In my opinion there are three things Argentina is most famous for: Evita, Malbec and Tango. Over our stay we had thoroughly enjoyed one and saved the latter for a Sunday night.
The tango shows here are abundant and after a few discussions with some locals we picked the Carlos Gardel which did not start until 10 PM. This left us plenty of time to meander home from the markets and La Boca, enjoy some wine and grab a nice Argentine style dinner (i.e., a huge hunk of grilled meat, veggies and more wine).
Side note: my pescetarian streak has been almost impossible to maintain here. Granted I ordered the ensalatas but how can you pass up picking food off of your husband’s plate when it’s a delicious steak??
After thoroughly enjoying our meal we cabbed it over past the huge Avenue 9 Julio (a street roughly 460 feet wide, one of the largest avenues in the world) to grab our seats before curtain call. Neither of us had ever seen tango (other than the hollywood-ized version that is). We were expecting some good dancing but we were both blown away by how impressive, sexy and insanely complicated the dance itself is.
The secret to making Tango look so sexy? Well, in order to move your legs so quickly the women are barely clothed. The men are in skin tight pants (see note about necessary leg movement) and the music is at once wistful and heart racing. It still baffles us how its possible to move your legs so much while keeping your face pressed against your partner’s cheek. Hands down this was an amazing show to take in – a definite must for anyone in Buenos Aires. While it may seem touristy, it’s on par with seeing a Broadway show while in New York – it’s just something that you do here.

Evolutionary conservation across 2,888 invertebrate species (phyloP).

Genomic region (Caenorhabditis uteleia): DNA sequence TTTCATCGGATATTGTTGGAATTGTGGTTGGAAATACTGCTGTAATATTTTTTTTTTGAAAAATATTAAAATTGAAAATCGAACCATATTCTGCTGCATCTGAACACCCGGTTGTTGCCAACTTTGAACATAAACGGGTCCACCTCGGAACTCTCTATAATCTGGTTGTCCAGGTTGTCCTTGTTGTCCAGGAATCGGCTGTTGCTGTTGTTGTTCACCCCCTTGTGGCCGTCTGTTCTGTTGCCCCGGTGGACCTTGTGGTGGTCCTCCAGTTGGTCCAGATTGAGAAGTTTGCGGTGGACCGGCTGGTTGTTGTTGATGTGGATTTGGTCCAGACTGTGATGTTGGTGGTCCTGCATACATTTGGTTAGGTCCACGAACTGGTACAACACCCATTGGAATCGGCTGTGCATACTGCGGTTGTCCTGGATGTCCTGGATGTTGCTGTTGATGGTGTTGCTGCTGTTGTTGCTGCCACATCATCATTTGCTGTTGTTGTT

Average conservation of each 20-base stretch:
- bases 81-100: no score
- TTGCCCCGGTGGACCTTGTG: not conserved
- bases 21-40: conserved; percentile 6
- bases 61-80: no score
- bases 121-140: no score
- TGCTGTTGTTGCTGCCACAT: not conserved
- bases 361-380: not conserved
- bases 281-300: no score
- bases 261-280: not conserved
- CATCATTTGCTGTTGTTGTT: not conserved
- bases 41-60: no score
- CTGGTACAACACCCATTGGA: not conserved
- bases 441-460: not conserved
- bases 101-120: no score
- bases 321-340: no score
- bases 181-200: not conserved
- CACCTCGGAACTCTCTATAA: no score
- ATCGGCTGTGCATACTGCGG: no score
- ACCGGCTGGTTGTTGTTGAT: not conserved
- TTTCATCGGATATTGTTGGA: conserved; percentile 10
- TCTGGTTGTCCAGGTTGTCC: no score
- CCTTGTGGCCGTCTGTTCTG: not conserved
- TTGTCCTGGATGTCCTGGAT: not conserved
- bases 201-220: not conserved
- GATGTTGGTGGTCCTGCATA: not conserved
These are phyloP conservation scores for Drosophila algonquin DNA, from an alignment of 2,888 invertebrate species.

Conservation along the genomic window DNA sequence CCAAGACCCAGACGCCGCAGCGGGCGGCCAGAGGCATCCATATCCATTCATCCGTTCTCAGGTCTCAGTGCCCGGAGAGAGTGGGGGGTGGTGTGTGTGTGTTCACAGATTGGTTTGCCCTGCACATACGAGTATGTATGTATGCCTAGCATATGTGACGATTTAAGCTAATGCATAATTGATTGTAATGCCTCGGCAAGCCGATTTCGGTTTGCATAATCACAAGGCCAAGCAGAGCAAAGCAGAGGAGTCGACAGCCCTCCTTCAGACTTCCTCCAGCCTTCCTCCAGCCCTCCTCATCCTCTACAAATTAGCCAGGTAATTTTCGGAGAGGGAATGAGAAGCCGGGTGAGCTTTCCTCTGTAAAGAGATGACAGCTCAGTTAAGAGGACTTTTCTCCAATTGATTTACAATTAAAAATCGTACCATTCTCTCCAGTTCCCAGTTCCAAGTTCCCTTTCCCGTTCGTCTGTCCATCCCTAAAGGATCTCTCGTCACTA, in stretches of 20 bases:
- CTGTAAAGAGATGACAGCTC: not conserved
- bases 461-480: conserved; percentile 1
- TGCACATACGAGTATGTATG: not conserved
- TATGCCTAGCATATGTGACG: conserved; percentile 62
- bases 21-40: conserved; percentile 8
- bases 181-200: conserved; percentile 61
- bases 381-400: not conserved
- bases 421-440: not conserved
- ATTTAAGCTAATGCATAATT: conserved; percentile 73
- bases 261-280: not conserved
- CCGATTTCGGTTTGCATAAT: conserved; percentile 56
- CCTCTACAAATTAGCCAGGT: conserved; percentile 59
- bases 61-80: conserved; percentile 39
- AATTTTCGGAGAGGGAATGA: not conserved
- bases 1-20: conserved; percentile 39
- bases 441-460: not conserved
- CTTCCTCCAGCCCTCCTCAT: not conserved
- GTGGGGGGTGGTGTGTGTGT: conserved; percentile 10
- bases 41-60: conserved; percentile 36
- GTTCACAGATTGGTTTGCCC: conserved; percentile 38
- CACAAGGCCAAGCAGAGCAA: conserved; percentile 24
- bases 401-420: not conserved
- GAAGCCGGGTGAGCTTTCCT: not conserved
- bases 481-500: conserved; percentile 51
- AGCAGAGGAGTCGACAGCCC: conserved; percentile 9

The following day was again cloudy and drizzling. We revisited some of our favorite sights and booked tickets to take in a symphony that evening at the Teatro Colon. We had to chuckle at our multicultural experience: an Austrian composer (Mozart), played by the Toulouse orchestra (French) in South America. Garbage, dog poo and culture – three things Buenos Aires has in abundance.
The Teatro Colon itself is such a beautiful building gilded from tip to toe. The theater is massive full of old timey looking booths and red velvet covered seats. The orchestra was phenomenal and introduced us to another typical Argentinian occurance: rampant applause, screaming “Whoa!” (as a precursor to said applause) and continuing to clap until you’ve had not one, not two, but THREE encores from both the guest pianist and the orchestra as a whole.
It was a beautiful evening and such a lovely experience. Heading home we made plans to get up early, pack and head to the airport to catch our flight to Santiago where we looked forward to Pisco Sours, a little beach time and, obviously, more wining and dining.